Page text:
How do you woo powerful friends to help your new aerospace company get big-dollar contracts?
If you're Tesla (-owner Elon Musk, you load your newest, coolest gadget -- a space capsule designed to take seven astronauts into orbit -- on a flat-bed truck in California and drive it (slowly) over 10 days to Washington D.C. Park it a few blocks from the Capitol. Then invite Congress to climb in. )
"Great job, Elon!" yelled Rep. Dana Rohrabacher, a California Republican, poking his head out of the Dragon V2 space capsule, which Musk hopes will one day ferry U.S. astronauts and scientists into outer space.
Musk's California-based Space Exploration Technologies Corp. depends on federal contracts, like most aerospace and defense companies.
The company has already landed a few federal contracts, including one to launch robotic, unmanned cargo vehicles into space. But Elon Musk wants more.
But he's competing with the big giants, Boeing ( and )Lockheed Martin (, which have had a lock on these contracts for years. )
When it comes to shuttling people into space, Musk's space capsule will compete with Boeing and also Sierra Nevada Corp. (the tech company, not the beer company).
The rush by private aerospace companies to launch people into space is being driven by NASA's decision to shut down its space shuttle program. Right now, U.S. astronauts must hitch a ride with the Russians to get to outer space.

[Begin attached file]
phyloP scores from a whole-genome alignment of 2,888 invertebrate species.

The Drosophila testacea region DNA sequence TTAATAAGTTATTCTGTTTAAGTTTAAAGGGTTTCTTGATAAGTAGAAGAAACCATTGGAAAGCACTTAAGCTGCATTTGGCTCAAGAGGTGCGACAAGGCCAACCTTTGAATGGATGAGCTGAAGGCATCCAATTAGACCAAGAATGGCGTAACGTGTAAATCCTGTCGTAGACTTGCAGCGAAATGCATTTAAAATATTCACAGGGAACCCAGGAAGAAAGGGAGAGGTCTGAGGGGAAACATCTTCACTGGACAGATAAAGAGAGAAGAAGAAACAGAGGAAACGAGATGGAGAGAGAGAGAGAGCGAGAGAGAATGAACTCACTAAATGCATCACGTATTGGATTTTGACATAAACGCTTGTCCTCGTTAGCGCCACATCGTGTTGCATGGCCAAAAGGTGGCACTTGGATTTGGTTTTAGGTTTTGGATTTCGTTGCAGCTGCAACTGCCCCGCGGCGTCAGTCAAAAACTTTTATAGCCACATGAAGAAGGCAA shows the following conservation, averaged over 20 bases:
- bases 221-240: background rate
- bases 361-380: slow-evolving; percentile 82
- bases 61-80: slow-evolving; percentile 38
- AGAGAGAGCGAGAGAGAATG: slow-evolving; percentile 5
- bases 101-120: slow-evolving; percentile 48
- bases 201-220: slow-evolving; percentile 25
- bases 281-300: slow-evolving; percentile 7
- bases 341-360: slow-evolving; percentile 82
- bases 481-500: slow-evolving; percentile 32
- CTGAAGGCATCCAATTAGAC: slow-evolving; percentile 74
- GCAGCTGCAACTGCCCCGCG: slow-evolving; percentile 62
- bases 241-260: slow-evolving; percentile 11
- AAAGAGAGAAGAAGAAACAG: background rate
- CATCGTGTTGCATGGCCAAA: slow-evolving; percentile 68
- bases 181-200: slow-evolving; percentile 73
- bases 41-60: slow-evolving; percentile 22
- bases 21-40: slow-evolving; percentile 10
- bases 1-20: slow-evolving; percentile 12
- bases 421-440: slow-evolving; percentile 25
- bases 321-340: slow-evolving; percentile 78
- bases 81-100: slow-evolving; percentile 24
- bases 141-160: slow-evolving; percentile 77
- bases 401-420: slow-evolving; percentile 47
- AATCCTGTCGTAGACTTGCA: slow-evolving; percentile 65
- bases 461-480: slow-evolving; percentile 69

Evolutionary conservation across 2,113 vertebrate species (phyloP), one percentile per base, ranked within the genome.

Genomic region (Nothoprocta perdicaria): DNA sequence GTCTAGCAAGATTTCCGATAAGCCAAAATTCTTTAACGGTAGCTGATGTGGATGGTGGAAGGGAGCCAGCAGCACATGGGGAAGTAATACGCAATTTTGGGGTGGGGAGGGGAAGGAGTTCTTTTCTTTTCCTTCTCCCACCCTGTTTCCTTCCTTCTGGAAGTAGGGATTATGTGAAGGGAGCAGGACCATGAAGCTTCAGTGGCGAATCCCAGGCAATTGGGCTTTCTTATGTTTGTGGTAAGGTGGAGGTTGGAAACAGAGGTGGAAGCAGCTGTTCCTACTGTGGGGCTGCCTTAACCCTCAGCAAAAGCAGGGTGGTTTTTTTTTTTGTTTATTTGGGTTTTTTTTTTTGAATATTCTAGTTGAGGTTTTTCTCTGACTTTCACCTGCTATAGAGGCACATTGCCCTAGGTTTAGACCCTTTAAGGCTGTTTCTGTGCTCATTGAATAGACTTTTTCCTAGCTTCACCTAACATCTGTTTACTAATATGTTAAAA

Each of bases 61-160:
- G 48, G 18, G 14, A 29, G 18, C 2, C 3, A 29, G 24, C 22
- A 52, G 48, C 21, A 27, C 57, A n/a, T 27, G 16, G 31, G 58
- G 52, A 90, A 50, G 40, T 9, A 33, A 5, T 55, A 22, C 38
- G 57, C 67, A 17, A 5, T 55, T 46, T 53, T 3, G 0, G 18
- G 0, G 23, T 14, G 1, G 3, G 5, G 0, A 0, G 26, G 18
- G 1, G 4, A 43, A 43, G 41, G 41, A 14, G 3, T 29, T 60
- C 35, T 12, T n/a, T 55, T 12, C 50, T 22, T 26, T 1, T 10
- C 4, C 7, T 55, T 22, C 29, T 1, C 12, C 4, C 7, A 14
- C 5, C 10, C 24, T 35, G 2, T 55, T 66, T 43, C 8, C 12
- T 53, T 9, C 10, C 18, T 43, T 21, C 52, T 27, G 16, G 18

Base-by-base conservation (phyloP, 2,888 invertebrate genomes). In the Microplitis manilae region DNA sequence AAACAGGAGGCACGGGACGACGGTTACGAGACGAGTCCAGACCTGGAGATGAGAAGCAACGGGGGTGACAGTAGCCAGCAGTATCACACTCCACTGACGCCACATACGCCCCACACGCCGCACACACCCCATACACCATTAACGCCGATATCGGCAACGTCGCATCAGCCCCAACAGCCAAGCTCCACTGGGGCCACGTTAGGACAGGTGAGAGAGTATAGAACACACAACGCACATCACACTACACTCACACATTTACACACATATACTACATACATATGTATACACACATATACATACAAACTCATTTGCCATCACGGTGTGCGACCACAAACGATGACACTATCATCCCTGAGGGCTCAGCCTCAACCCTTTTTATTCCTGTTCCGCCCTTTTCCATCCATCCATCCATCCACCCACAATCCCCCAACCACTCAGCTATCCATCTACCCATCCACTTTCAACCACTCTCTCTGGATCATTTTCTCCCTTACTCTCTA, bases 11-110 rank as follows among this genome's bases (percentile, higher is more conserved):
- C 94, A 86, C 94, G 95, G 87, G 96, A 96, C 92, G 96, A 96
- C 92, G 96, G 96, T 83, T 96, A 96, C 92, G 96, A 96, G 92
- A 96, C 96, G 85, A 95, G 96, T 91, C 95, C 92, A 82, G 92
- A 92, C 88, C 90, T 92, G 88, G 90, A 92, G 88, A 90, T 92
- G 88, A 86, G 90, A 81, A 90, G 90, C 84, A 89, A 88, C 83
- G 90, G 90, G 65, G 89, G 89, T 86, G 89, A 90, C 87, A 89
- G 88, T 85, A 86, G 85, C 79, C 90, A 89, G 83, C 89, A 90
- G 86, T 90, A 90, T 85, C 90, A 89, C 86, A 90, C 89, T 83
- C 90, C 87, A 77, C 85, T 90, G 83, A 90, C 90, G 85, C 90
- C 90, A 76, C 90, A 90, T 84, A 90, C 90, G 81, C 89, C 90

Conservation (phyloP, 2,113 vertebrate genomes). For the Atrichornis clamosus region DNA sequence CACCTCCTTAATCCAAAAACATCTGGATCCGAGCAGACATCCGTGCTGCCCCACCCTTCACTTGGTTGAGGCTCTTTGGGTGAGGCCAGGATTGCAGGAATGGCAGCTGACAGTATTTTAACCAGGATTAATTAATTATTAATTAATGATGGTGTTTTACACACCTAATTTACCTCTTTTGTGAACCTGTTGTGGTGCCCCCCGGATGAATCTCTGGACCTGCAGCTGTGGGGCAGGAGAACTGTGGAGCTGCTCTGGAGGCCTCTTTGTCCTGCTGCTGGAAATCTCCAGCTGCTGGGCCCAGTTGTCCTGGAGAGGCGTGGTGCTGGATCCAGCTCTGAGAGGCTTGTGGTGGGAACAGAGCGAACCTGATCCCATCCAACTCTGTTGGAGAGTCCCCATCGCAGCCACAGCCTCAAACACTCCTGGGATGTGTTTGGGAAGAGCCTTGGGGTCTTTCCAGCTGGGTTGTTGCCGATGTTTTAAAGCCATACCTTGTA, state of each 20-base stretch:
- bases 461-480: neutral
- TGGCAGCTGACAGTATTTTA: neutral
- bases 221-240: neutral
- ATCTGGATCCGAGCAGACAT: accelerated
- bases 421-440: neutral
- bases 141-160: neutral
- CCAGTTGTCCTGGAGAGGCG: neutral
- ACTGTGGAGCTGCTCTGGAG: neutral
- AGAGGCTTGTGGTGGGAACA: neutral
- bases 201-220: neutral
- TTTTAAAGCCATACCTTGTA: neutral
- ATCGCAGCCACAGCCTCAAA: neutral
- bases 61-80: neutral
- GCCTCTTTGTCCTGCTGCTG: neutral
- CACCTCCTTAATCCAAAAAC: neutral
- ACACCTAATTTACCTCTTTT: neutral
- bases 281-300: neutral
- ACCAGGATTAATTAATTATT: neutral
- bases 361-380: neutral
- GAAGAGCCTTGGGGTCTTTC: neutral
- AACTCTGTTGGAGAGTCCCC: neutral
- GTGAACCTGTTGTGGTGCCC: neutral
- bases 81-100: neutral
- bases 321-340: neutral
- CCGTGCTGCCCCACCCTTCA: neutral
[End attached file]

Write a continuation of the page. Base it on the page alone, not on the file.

But things have gotten awkward for SpaceX in Washington. In April, Musk sued the federal government for unfairly shutting out SpaceX from a big $7.2 billion contract to launch things into space, like GPS satellites.
Musk said on Tuesday, he doesn't regret the lawsuit against his largest customer, saying "What other choice did we have?"
"We didn't file a lawsuit because we wanted to, we filed a lawsuit because there was no other path," he said.
Nothing helps ease smooth things over in Washington like a good party. And Musk wasn't coy about why he wanted lawmakers and officials at federal agencies to step inside the Dragon V2, touch the plush leather-lined seats and giant electronic display screen.
"At the end of the day, legislators are writing checks on behalf of the American public, and ... seeing something in reality is much more convincing," Musk said.
More than a dozen lawmakers checked out the capsule including Senators Bill Nelson of Florida and Martin Heinrich of New Mexico and Reps. Rohrabacher, Charles Albert "Dutch" Ruppersberger of Maryland, Mike Honda and Antonio "Tony" Cárdenas both of California.